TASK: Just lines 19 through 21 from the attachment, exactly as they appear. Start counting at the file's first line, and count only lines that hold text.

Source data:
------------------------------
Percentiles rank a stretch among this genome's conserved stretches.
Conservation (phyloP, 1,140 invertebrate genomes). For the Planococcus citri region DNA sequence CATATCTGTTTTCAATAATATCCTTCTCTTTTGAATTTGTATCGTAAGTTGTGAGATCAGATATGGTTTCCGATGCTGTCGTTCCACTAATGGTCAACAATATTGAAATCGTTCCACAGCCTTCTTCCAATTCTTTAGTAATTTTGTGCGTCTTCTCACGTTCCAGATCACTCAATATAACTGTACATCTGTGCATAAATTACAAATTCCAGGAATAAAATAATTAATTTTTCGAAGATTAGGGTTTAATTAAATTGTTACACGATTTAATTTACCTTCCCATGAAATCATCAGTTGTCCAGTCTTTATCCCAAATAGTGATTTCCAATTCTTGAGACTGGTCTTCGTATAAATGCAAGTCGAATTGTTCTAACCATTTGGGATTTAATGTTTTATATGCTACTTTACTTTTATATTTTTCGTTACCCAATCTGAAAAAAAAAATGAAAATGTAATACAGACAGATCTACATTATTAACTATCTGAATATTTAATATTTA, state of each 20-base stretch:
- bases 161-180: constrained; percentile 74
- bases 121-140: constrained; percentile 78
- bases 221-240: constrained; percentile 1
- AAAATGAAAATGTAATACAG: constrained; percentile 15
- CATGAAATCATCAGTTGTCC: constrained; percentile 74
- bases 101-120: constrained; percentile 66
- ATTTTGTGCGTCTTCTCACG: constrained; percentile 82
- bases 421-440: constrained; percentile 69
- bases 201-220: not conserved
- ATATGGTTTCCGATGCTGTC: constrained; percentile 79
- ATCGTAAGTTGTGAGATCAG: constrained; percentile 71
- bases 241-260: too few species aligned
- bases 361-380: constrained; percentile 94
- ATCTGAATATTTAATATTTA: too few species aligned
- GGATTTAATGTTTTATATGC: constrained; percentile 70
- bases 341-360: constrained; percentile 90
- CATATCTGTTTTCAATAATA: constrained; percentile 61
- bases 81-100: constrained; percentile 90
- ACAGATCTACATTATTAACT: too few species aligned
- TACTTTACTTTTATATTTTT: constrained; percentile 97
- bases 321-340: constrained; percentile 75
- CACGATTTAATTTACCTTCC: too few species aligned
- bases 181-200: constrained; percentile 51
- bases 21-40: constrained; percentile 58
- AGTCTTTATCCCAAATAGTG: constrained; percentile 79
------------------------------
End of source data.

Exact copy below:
- CATATCTGTTTTCAATAATA: constrained; percentile 61
- bases 81-100: constrained; percentile 90
- ACAGATCTACATTATTAACT: too few species aligned